IPL Franchisees Come Under ICAI Scanner: Big Trouble Brewing

Linus FernandesAnalyst IIApril 4, 2011

Shashi Tharoor: Unwitting catalyst for change in the IPL?
Shashi Tharoor: Unwitting catalyst for change in the IPL?Evan Agostini/Getty Images

There’s more trouble brewing for the BCCI’s cash-cow, the Indian Premier League (IPL).

The IPL has been mired in controversies over the past year.

The Twitter spat between Lalit Modi and Shashi Tharoor was the spark that triggered a conflagration of sorts; IPL shenanigans were tabled on the floor of Parliament.

Media darling Tharoor was forced to resign from his position of Ministry of External Affairs (MEA).

The BCCI, none too pleased with Modi’s perceived high-handedness, evicted him from his IPL commissioner’s office.

A wide-ranging probe into the workings of the IPL saw the Income Tax authorities investigating charges of tax evasion by franchisees; the Enforcement Directorate is simultaneously tracking the trail of foreign money funding the franchisees.

Now, it’s the turn of the Institute of Chartered Accountants of India (ICAI).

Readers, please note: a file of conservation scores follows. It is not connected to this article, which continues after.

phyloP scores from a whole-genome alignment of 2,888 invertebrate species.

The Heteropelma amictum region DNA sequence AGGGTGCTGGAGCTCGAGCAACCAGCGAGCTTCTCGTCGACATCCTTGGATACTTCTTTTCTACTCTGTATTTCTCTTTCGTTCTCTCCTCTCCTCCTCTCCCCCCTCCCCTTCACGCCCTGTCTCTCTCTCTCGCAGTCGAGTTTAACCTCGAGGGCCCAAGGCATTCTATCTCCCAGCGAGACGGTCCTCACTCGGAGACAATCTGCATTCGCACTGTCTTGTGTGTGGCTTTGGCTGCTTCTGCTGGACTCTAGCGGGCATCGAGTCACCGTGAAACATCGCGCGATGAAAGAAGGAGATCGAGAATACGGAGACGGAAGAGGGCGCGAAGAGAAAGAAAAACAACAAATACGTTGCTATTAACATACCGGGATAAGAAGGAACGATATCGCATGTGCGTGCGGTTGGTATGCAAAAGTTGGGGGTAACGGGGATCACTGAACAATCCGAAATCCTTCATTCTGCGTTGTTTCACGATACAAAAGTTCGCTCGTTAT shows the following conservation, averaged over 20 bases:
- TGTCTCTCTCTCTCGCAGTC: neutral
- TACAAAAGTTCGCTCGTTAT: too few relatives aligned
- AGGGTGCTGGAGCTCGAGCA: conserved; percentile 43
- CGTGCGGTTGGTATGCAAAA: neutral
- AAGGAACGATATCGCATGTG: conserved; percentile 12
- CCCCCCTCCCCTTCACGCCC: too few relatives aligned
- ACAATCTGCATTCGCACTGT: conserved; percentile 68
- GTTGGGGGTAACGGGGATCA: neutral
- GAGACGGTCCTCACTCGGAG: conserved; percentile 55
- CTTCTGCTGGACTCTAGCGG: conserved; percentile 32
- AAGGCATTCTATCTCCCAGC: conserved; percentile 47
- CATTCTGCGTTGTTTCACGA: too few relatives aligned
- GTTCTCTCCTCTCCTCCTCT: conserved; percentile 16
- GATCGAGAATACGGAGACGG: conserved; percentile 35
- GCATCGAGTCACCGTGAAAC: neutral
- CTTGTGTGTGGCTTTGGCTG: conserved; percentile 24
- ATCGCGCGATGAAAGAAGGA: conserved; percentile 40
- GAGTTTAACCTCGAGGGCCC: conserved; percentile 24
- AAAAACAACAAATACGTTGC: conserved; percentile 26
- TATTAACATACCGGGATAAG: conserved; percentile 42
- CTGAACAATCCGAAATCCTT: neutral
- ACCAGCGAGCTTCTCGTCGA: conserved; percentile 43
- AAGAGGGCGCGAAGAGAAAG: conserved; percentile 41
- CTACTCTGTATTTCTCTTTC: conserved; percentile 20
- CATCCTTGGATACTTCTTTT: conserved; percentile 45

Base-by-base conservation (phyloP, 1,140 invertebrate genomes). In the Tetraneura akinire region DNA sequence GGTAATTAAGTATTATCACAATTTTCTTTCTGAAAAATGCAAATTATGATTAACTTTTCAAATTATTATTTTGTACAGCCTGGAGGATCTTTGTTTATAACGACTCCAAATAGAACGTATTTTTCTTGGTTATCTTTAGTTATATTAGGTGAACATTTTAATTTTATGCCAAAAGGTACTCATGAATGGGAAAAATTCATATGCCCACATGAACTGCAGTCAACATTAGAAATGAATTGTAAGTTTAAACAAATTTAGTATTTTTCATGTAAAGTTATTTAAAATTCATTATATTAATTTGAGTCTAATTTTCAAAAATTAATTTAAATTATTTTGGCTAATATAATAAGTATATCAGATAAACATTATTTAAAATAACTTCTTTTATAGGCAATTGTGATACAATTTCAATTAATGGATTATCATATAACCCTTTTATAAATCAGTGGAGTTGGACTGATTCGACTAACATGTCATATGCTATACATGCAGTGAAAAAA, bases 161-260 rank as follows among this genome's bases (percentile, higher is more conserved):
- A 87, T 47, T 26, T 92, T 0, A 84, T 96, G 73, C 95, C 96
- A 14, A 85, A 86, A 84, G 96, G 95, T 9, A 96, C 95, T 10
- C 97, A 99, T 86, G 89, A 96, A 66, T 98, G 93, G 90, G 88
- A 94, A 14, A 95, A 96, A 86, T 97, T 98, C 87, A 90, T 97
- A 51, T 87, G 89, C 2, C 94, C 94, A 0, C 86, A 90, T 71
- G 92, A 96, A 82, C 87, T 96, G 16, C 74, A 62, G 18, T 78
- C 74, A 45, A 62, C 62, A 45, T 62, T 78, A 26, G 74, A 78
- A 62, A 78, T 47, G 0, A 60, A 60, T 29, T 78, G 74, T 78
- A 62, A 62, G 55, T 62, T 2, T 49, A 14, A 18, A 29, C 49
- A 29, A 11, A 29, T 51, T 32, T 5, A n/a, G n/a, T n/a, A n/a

An initial probe by the accounting body discovered no irregularities in the accounts statements of IPL teams.

The auditing focus was then extended from the initial year to all three years of the IPL’s existence.

News reports suggest indications of violations of auditing norms.

The final report will be ready in a few months.

G Ramaswamy, president, ICAI said: “It may take some more time to furnish the report.”

Findings will be submitted to the Ministry of Corporate Affairs (MCA).

The ICAI will be forced to take action against the teams’ chartered accountants if any evidence of doctored books come to light.

“The kind of financial irregularities we are talking about could not have been possible without the knowledge of the auditors,” said a financial expert, who preferred to remain anonymous.

Valuations of IPL teams, too, are subject to intense scrutiny.

The probe into the IPL has had an interesting side-effect on the functioning of the ICAI.

The country’s accounting standards body are considering constructing modalities and rules for evaluating the “fair value” of talents hired by the sports “industry.”

Another area of interest is the spread of organized retailing and loyalty programmes amongst business establishments.

ICAI’s research committee will be looking to set newer accounting standards and recommend fresh guidelines.

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